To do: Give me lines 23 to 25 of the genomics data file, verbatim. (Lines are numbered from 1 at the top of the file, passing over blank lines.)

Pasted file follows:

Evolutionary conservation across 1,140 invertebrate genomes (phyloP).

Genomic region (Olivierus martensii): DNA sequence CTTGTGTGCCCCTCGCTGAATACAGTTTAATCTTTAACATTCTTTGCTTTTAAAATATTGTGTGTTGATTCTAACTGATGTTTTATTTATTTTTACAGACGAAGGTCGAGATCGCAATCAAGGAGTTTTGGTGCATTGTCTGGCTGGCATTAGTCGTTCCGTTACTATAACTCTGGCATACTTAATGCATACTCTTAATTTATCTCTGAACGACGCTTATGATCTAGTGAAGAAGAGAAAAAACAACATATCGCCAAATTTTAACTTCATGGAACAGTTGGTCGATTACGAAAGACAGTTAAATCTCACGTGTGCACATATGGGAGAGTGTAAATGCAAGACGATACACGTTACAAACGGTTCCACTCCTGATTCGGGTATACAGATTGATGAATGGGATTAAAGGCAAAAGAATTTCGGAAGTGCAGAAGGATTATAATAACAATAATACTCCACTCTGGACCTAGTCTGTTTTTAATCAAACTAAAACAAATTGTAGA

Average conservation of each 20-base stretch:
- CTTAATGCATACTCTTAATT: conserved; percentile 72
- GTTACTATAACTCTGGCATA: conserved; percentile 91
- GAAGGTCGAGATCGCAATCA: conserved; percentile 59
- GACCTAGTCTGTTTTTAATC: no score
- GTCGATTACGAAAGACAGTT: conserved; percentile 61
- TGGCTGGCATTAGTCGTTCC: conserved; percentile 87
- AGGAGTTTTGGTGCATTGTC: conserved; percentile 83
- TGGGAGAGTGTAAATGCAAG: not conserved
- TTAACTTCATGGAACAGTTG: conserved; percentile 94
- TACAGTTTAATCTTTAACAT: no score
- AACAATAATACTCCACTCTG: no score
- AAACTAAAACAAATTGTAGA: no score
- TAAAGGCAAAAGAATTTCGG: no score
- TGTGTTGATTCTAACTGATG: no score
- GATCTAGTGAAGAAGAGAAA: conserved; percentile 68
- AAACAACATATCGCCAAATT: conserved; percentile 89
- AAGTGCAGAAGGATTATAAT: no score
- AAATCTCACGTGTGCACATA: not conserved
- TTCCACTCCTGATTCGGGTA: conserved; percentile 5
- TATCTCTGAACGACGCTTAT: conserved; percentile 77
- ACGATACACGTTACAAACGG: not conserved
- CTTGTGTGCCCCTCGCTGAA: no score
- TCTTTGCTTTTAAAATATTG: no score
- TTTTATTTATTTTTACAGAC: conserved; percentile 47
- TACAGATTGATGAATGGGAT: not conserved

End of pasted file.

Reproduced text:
- TATCTCTGAACGACGCTTAT: conserved; percentile 77
- ACGATACACGTTACAAACGG: not conserved
- CTTGTGTGCCCCTCGCTGAA: no score